The number of users who face mobile banking Trojan Asacub, discovered by Kaspersky Lab in 2015, reaches 40 thousands daily.
The authors conducted large scale campaigns for its dissemination. Asacub works as follows: the Trojan is distributed through phishing SMS messages, which invite victims to look at a photo or MMS message. When, in their device settings, the victim has pre-set their device to allow installations from unknown sources, Asacub is able to install itself on the victim’s device as the default SMS application. When a new SMS message arrives, it can transmit the sender’s number and message text to the intruders’ command server. Asacub can withdraw funds from a bank card attached to the phone by sending SMS messages for transferring funds to another card or phone number, as well as intercepting SMS messages from a bank with one-time passwords.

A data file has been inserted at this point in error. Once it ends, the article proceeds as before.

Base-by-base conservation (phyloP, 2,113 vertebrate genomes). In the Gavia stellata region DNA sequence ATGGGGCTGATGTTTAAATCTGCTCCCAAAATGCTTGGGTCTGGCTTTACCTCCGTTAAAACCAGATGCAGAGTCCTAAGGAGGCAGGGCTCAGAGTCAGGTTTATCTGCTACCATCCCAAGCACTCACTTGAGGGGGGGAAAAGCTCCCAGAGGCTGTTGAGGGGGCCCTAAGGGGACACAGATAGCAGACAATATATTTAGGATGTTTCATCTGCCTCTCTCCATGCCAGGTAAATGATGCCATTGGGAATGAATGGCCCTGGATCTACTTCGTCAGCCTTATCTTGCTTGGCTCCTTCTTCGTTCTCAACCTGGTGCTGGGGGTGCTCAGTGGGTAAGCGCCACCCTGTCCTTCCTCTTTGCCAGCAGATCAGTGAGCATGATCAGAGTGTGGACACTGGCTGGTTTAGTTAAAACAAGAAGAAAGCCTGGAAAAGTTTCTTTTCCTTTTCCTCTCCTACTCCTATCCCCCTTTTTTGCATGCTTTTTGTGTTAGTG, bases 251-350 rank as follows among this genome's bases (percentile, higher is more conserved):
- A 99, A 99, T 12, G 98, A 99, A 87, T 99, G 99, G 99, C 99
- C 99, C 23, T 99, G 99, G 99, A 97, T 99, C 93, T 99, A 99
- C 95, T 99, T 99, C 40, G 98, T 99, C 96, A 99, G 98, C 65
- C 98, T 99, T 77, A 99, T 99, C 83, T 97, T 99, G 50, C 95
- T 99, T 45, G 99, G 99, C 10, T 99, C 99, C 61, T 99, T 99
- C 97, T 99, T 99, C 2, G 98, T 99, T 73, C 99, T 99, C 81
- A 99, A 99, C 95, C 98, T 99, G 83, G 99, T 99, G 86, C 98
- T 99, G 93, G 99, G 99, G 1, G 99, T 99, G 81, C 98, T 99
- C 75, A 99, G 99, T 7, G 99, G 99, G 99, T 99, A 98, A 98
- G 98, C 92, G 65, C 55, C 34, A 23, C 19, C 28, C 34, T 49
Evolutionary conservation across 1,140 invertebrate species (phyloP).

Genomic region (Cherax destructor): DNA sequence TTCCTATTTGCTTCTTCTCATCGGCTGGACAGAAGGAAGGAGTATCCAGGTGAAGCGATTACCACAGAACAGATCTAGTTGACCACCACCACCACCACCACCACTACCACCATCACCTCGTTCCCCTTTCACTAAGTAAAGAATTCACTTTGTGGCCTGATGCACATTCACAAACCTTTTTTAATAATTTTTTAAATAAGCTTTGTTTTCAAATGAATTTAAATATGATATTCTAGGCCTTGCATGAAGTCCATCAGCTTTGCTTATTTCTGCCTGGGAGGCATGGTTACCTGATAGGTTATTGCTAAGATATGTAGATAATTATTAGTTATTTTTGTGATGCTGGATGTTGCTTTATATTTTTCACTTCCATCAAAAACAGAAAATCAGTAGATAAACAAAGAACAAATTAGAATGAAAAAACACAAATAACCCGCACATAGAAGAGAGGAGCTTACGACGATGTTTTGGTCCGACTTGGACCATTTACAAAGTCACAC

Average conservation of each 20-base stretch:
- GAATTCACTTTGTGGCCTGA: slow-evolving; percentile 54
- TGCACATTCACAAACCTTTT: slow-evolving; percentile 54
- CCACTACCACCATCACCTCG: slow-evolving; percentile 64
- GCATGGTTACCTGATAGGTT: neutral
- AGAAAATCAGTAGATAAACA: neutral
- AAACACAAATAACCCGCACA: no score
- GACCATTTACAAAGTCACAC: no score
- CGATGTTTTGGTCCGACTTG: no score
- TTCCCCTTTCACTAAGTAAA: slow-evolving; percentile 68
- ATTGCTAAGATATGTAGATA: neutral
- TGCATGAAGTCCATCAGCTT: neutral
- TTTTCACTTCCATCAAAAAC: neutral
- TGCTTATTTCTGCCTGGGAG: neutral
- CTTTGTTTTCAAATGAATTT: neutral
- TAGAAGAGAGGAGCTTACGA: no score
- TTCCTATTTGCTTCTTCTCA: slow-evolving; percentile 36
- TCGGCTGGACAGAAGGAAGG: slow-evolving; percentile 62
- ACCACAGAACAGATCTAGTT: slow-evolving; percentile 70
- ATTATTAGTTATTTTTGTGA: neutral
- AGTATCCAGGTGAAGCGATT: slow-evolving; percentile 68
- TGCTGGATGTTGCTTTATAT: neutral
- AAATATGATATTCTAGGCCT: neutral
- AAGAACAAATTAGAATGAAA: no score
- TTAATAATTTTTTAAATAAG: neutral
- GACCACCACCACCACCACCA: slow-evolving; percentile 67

Kaspersky Lab recommends download applications only from official resources, do not click on suspicious links from unknown senders and install a reliable security solution to protect your mobile device. Tatyana Shishkova, malware analyst at Kaspersky Lab, says the Asacub Trojan highlights how mobile malware can function for several years with minimal changes to its distribution pattern. Kaspersky also warned that Asacub grants hackers the ability to install even more malicious code, possibly including ransomware.